Anyway, back to Africa.  We spent a fair amount of time with some people from USAID who were at the meetings we sponsored.  What an interesting bunch.  Voluntarily signing up to live and work in Africa takes a special kind of personality.  I don’t think I could do it.   The infrastructure is shoddy at best and governance, politics, and corruption are daunting issues that need to be dealt with.   Yet if you are willing to forego the creature comforts of western society (and for me that includes consistent access to water, power, wifi, and amazon prime) and put up with potential dysentery, malaria, mozzie bites, and other weird infections, then Africa seems like it could be an exciting testbed with unlimited opportunities for growth and development.  One of the aid workers was a bit odd and twitchy, but very bright and fun to talk to.  A NYC-native whose been in Africa since 2010.  He’s working on some interesting financing deals that I really want to learn more about.

I’ll admit I had very little understanding of ‘Africa’ when I started working in Global Development about a year ago.  I naively (and ignorantly) pictured the continent of Africa like the United States, with a bunch of different states that make up one big ‘Africa’.  Not the case.  Each country in Africa is a country unto its own.  A more appropriate comparison would be to the European Union whereby France and Germany are neighboring countries, but distinct and different in every possible way.  Likewise, each African country has its own governance, whether it be an elected President or a self-appointed dictator.  And this disjointedness allows some countries to advance faster than others but makes it hard for the continent to progress as a collective.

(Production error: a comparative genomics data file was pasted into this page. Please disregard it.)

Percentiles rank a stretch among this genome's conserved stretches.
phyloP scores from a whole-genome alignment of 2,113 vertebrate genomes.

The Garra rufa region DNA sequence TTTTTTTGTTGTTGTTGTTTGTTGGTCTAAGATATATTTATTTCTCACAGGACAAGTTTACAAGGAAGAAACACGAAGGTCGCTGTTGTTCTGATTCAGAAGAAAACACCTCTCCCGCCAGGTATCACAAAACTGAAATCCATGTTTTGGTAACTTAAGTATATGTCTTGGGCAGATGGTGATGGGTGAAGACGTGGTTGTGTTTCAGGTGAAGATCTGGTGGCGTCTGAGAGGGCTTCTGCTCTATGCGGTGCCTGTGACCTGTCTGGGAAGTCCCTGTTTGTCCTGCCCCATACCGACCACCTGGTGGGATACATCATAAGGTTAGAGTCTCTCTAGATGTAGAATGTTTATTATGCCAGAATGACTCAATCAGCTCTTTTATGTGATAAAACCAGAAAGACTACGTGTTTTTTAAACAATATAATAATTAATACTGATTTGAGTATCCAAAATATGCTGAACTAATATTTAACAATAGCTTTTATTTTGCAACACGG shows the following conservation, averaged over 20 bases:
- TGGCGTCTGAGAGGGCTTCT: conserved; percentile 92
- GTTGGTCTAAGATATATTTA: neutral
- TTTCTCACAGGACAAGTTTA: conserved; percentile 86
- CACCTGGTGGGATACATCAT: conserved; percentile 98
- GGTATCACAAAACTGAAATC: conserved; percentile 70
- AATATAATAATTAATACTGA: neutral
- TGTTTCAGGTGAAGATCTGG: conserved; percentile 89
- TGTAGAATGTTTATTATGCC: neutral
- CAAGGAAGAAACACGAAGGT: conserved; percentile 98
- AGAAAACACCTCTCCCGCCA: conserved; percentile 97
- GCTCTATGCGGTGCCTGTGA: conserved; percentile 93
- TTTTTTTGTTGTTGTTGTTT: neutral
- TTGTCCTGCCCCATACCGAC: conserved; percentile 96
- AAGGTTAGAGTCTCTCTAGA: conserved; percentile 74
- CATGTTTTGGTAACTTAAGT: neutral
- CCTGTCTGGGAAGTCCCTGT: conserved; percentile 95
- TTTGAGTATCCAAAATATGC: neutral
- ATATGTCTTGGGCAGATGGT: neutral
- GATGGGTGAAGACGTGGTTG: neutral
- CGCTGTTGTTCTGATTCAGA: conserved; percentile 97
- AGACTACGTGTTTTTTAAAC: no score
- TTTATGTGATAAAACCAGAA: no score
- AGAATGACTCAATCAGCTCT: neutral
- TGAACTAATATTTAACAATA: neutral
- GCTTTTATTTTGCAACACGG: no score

Another thing we noted as we drove to some of the sites is the amount of Chinese development in Africa.  It was evident even in Senegal where you’d see big construction projects underway and signs in Chinese.  A recent McKinsey Report estimates the presence of 10,000 Chinese companies working in Africa.  They are by a long shot Africa’s largest development partner, which has many benefits but has also caused some real concerns.

Another couple we spent time with was from a Venture Capital type firm that’s been investing in different ‘waste to energy’ technologies.  I’ll admit I was a little judgey up front (wrongly as usual).  They just struck me as the VC-‘oh look it’s a shiny new object and if I discover it before anyone else it will make me a billionaire’-type.  You know the type, right?!  Well, after chatting with them, it turns out they were a lot more down to earth than that.  I keep getting reminders that life and people are a lot more fun when you are open to new possibilities rather than locked into judgments and criticisms.

So, this morning we bid farewell and started the long journey home.  I am getting giddy and punchy from all the travel minus the sleep.  But I successfully dodged malaria and food poisoning.  Yippee!  And now it’s time for vacation!  Canada, here we come!  That makes 4 continents and 5 countries  (US, Canada, China, France, and Senegal) in the last month.  So rad!!!